TT: Food to Die For

ALAN: Last time you were telling me about your cat Gwydion’s food allergies. I sympathise with Gwydion because I have similar problems myself.

Alan’s Bane

My mother told me that when I was very young, just moving on to solid food, she had to stop feeding me eggs because every time she gave me a bit of egg I would throw it up.

Apparently, my not eating eggs worried my grandmother. “You must feed him eggs,” she would say. “They are good for him.”

“How can they be good for him?” asked my mother. “They don’t stay inside him long enough to do him any good.”

My grandmother was not convinced by this argument and she would occasionally try and sneak bits of egg into my diet when I wasn’t looking. I continued to throw them up, much to her displeasure. Apparently this was a terrible waste of eggs…

It’s been a lifelong affliction. To this day, if I eat an egg, I do a lot of vomiting.

JANE: How can you manage?  Eggs are an ingredient in so many things!

ALAN: It seems to be a concentration effect – the more dilute the egg, the more likely it is that I’ll be able to eat it safely. So I’m fine with pastry and cake and similar things. But feed me an egg au naturelle and I can’t stomach it. Even the smell of an egg being cooked makes me feel nauseous.

JANE: I bet you don’t eat breakfast out very often.  At least here in the U.S., the majority of breakfast offerings begin with some form of egg dish, with your choice of carbohydrates, heavily salted meats, and something sweet.

ALAN: It’s the same here in NZ, so you’d definitely win that bet! But Robin does like her eggs, so we do occasionally indulge ourselves. The restaurants always seem quite happy to feed me just toast and marmalade. But your comment reminds me of something I’ve always found very puzzling. In American books and movies characters order their eggs cooked “sunny side up” or “over easy”. I can guess what “sunny side up” means, but “over easy” remains very puzzling. Can you explain it for me?

JANE: That’s an egg that has been cooked in a skillet, then gently turned over.  There are refinements, but that’s the basic idea.

ALAN: Ah – I think I understand. But you used another unfamiliar word in your explanation. What’s a skillet?

JANE: A skillet is a shallow pan.  It’s also called a frying pan, but I didn’t want to use that term because some people say that an egg over easy should not be confused with a fried egg because, in a proper egg over easy, the whites remain white, not browned.  Partially browned whites are apparently the mark of a fried egg.

ALAN: OK – I’ve got it now. So let’s get back to my food allergies… I did eventually begin to wonder if my reaction to eggs might be more psychological than physical. But one day I had dramatic proof that it wasn’t psychological at all – it was quite real.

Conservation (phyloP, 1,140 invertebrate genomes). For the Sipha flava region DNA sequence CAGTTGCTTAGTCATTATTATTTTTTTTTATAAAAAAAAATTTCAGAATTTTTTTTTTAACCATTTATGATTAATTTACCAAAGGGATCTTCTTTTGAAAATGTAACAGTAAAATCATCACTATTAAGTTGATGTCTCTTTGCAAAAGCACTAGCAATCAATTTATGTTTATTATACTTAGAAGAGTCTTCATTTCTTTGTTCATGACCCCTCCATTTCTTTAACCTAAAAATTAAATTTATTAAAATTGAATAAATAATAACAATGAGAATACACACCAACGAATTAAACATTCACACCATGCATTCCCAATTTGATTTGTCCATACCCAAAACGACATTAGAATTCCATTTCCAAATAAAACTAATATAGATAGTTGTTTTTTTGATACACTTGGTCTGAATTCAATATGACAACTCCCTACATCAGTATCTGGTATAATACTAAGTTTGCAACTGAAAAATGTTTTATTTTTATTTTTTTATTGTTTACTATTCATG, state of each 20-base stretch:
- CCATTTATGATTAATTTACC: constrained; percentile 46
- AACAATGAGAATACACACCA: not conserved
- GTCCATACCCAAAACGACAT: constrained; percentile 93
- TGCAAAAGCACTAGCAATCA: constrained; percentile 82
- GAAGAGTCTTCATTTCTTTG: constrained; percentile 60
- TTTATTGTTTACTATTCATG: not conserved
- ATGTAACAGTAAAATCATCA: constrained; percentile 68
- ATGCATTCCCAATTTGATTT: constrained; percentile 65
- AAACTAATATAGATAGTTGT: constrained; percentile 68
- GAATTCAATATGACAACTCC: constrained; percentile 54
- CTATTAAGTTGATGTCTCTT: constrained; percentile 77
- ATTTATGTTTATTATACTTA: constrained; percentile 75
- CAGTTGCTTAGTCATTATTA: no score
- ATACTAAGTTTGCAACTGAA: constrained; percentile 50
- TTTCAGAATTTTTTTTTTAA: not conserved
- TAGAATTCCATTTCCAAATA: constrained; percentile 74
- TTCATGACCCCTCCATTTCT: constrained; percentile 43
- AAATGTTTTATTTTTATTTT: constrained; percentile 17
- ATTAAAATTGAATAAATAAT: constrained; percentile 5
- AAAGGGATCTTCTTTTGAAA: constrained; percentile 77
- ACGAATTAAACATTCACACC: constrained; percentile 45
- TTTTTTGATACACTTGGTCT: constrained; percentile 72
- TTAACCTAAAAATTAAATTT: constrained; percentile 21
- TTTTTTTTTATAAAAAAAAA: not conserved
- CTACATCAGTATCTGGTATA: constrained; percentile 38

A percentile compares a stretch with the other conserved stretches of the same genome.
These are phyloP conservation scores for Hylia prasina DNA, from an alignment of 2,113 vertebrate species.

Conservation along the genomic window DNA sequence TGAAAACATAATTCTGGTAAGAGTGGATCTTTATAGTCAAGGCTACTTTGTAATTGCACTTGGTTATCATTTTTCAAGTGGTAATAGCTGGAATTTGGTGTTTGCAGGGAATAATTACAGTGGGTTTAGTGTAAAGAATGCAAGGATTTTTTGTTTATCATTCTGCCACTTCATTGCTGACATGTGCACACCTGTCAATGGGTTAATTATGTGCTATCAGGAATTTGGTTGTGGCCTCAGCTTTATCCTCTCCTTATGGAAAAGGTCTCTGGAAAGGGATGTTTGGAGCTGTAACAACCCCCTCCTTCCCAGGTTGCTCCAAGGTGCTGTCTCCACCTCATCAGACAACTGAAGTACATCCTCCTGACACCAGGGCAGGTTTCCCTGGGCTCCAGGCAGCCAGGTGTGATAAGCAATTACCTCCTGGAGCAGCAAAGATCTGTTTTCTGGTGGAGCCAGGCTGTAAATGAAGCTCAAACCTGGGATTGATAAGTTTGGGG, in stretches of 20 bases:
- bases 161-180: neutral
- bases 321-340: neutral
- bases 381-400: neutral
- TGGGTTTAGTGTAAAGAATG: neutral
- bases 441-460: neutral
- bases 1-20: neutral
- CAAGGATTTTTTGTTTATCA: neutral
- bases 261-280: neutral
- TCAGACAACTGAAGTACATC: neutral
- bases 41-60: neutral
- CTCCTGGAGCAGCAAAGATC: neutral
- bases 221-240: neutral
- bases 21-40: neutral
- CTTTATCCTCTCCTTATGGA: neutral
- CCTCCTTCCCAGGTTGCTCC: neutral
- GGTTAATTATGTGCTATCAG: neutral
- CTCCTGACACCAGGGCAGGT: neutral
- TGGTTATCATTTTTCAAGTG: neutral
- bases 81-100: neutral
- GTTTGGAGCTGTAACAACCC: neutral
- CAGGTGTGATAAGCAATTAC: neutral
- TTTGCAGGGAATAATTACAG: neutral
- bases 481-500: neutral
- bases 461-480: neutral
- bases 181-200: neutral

Rosemary, my first wife, cooked a meal of schnitzel which looked and smelled absolutely yummy. Unbeknown to me, she had bound the breadcrumbs to the meat with an egg/milk mixture. The food was delicious and I gobbled it up. I had no idea that it had ever been within a million miles of an egg. Nevertheless I spent the rest of the evening worshipping the porcelain god.

JANE: Oh, that’s rough.  So dilution isn’t always the answer, I guess.  I bet Rosemary felt horrible.

ALAN: She was terribly upset and apologetic, of course, but it wasn’t her fault. After all, there really was very little egg involved. But from that day on, whenever she cooked schnitzel, she bound the breadcrumbs with just milk. I think that her schnitzel recipe was probably right on the borderline of what my body could tolerate – the egg was diluted, but not quite diluted enough…

JANE: Are you allergic to any other foods?  I’ve noticed that people who are allergic to one food are often allergic to several.

ALAN: Yes – and again it first manifested itself in childhood. My parents were very fond of Cadbury’s Fruit and Nut chocolate. And on special occasions they liked to treat themselves to that curious triangular Swiss chocolate called Toblerone, which also has nuts in it. Naturally they encouraged me to eat it as well. But every time I ate a piece, my tongue and throat would start to itch madly…

JANE: Uh, oh…

ALAN: My father was quite unsympathetic. “Scratch your tongue on your teeth,” he said. I tried that, but it didn’t help.

The itching seemed to get worse every time I ate anything with nuts in it. (I later learned that this is quite common with food allergies – the effect often increases with each exposure to the allergen.)

My worst attack came when I was in my mid-twenties. I was spending Christmas Day with some friends and they served a trifle which, unbeknown to me, had a lot of nut fragments in it. The familiar itching started and then, frighteningly, my throat swelled up and closed. I couldn’t swallow and I was struggling to breathe. So I spent the rest of that Christmas Day in hospital being injected with epinephrine.